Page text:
Page 57 - FCW, November/December 2020
P. 57

the past several months had chal- lenged some assumptions about essential legacy systems at his agen- cy. “It’s been interesting watching the winners and losers in our port- folio when you shift work like this,” he said. “We actually took a lot of pressure off our bespoke infrastruc- ture, the actual physical network, because so many activities moved out to the cloud.” The number of employees who truly needed secure access to the on-premises systems “was actually a very small minority.”
Another noted that IT’s newfound “mission-essential” status does not often extend to the expense of shut- ting down old systems. “I’m chal- lenged with that,” she said. “Once we bring in new capabilities, [we need] the investment to go shut down the existing system because they’re not typically just turn it off and you’re done with it.”
Another challenge that’s on the horizon is the technical debt some agencies have incurred in their scramble to provide employees with the needed tools. Although there are cybersecurity risks that can be reduced further, the larger concern is managing user expectations.
“I erred on the side of giving peo- ple too much — too many choices, too many platforms,” one CIO said. “It made them effective, but I’m not looking forward to taking some of that back and getting down to a consolidated strategy that I can manage.”
Rethinking the roadmap
For all the anecdotes of agencies modernizing business processes that should have been revisited years ago, several participants said they are seeing signs of truly forward- looking change. “People were talk- ing about what we are going to do when things go back to normal,” one official said, referring to pre- pandemic operations. But now, the
emphasis is on embracing and build- ing on the changes of recent months: “This is normal. This is it.”
Another had doubts that the culture changes will stick, noting that leaders in his department were generally back in the office full-time. “It’s one thing to say telework is allowable. It’s another thing for [an organization’s leader] to telework two days a week. One of those gives you permission. The other one starts to instill it as a cultural value or a way of doing business. Fingers crossed that we’ll see more of those kinds of cultural signals come in. It’s that kind of stuff that is going to help these business processes not just be accommodations to the pan- demic, but actually steps forward in the way that we work.”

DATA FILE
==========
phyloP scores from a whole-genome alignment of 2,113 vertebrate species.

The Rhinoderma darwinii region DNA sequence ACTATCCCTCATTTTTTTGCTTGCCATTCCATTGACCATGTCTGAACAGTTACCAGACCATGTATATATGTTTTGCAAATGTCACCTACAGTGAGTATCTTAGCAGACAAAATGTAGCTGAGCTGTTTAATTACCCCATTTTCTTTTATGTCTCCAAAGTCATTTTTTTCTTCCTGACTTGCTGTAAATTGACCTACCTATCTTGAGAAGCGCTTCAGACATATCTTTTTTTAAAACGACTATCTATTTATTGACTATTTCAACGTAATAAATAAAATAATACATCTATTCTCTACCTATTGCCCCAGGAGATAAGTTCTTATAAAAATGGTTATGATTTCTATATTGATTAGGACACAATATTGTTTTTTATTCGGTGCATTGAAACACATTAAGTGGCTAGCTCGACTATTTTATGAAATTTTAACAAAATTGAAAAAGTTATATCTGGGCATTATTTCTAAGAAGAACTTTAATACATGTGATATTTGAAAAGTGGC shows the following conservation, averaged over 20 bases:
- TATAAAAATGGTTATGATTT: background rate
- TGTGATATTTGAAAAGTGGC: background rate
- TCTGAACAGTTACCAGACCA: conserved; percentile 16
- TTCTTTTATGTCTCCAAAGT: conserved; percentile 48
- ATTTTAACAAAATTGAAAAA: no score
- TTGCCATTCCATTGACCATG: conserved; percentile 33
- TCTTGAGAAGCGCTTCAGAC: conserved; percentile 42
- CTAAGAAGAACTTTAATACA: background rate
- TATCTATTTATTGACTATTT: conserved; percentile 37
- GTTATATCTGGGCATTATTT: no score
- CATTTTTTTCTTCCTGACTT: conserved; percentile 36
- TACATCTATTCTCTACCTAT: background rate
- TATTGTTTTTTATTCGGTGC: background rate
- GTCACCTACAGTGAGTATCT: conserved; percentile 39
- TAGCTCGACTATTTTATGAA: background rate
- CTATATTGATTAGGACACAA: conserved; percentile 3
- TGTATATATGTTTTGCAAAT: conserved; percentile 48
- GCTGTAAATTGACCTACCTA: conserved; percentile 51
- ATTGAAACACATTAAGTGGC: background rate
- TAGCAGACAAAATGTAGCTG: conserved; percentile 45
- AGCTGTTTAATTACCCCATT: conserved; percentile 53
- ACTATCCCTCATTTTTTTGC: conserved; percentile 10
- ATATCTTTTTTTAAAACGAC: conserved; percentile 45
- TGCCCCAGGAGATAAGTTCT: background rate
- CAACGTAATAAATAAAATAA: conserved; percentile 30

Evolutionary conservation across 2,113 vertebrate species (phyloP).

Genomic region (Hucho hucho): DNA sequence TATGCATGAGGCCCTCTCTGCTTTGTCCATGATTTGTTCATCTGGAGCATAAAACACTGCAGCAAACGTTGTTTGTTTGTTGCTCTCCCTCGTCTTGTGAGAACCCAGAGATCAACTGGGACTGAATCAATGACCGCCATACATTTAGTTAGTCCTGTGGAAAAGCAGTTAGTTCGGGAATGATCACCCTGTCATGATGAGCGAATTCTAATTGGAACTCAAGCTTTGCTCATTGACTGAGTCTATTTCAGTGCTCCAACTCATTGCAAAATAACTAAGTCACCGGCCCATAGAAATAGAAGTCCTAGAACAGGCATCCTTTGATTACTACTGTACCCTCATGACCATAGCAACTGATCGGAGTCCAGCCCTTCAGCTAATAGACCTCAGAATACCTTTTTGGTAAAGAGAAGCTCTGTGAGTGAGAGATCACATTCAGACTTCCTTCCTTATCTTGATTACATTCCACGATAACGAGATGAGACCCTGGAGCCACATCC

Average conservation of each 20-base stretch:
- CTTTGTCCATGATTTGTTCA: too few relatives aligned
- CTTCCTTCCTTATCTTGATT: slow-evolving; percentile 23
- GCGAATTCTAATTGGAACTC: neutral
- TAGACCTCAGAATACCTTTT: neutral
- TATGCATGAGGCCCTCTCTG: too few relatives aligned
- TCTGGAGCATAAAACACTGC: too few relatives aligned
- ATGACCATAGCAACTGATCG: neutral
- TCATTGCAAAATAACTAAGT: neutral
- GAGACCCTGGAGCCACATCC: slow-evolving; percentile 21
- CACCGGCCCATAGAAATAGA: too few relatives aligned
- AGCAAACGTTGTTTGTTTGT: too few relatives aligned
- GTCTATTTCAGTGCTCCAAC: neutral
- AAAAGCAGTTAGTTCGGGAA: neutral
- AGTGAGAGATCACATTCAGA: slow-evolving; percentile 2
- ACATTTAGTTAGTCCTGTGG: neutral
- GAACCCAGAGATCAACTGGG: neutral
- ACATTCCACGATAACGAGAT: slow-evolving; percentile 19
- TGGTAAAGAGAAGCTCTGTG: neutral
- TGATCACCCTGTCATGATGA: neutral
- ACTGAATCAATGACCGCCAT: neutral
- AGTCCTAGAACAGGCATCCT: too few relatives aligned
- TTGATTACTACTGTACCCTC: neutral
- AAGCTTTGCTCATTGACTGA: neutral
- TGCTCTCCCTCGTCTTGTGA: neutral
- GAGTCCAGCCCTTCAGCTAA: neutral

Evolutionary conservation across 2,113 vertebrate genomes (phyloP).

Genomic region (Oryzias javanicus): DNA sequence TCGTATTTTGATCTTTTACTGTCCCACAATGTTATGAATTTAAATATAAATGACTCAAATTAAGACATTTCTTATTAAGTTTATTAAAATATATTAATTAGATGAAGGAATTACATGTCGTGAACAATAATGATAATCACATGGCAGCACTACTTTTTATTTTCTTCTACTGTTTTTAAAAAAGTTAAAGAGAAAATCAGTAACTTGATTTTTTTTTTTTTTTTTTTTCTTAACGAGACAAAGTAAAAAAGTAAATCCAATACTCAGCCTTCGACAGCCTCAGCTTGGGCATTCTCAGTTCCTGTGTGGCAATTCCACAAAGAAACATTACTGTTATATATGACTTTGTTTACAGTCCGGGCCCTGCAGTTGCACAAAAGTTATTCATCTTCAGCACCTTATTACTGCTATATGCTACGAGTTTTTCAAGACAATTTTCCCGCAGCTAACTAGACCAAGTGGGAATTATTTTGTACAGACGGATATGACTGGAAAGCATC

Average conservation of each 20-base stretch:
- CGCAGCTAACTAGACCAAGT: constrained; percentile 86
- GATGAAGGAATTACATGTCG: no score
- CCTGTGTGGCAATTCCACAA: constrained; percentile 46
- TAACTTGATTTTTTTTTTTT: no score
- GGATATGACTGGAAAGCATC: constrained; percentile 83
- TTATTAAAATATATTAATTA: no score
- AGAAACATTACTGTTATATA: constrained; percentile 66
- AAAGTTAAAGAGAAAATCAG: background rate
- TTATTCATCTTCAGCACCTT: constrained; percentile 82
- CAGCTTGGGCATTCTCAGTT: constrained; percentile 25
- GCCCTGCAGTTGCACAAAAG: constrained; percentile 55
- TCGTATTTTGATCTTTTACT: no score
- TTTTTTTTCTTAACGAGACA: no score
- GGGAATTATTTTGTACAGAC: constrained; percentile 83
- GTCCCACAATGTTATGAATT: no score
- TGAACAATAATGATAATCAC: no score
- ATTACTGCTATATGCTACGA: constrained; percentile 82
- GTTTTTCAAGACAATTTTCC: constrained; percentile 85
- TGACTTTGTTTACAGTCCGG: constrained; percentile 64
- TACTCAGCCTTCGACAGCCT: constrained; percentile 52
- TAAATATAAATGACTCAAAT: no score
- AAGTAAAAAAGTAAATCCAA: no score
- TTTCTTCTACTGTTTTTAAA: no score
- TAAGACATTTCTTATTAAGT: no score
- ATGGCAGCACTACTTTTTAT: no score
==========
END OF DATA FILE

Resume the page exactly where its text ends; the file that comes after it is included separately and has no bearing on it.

There was general agreement that the government’s commitment to digital transformation — having been stressed across at least two successive administrations — was here to stay, regardless of the out- come of an election that was still a month away when the roundtable discussion took place.
“I don’t think it matters,” one official said of the political leadership question. “I think if we continue to do our jobs and provide value, we’ll continue to have the momentum.”
Another agreed, saying: “The stuff happening above the department level for us is much less important than the extent to which we’re successful in explaining to our leadership how our modernization directly supports the mission.”
One CIO said a far greater con- cern was that this year’s IT mod- ernization efforts would not fully account for the human strains the COVID-19 crisis has caused. “If the technology can do it, but we burn out the people,” he said, “it ain’t going to work.” n
Participants Rocky Campione
CIO, Department of Energy
Robert Costello
Executive Director on detail to Border Enforcement and Management Systems Directorate, Office of Information andTechnology, U.S. Customs and Border Protection
Jamie Holcombe
CIO, U.S. Patent andTrademark Office
Stephen Kovac
Vice President of Global Government and Head of Corporate Compliance, Zscaler
David Nelson
CIO, Nuclear Regulatory Commission
Jose Padin
Director of Pre-Sales Engineering, U.S. Public Sector, Zscaler
Peter Ranks
Deputy CIO for Information Enterprise, Department of Defense
Maria Roat
Deputy Federal CIO, Office of Management and Budget
Donna Roy
CIO, Consumer Financial Protection Bureau
Francisco Salguero
CIO, Federal Communications Commission
Nancy Sieger
Acting CIO, Internal Revenue Service
Howard Spira
CIO, Export-Import Bank of the United States
Gary Washington
CIO, Department of Agriculture
Karen Wrege
CIO, Directorate of DefenseTrade Controls, Department of State
Note: FCW Editor-in-ChiefTroy
K. Schneider led the roundtable discussion.The Oct. 8 gathering
was underwritten by Zscaler, but
the substance of the discussion and the recap on these pages are strictly editorial products. Neither Zscaler nor any of the roundtable participants had input beyond their Oct. 8 comments.
November/December 2020

   55   56   57   58   59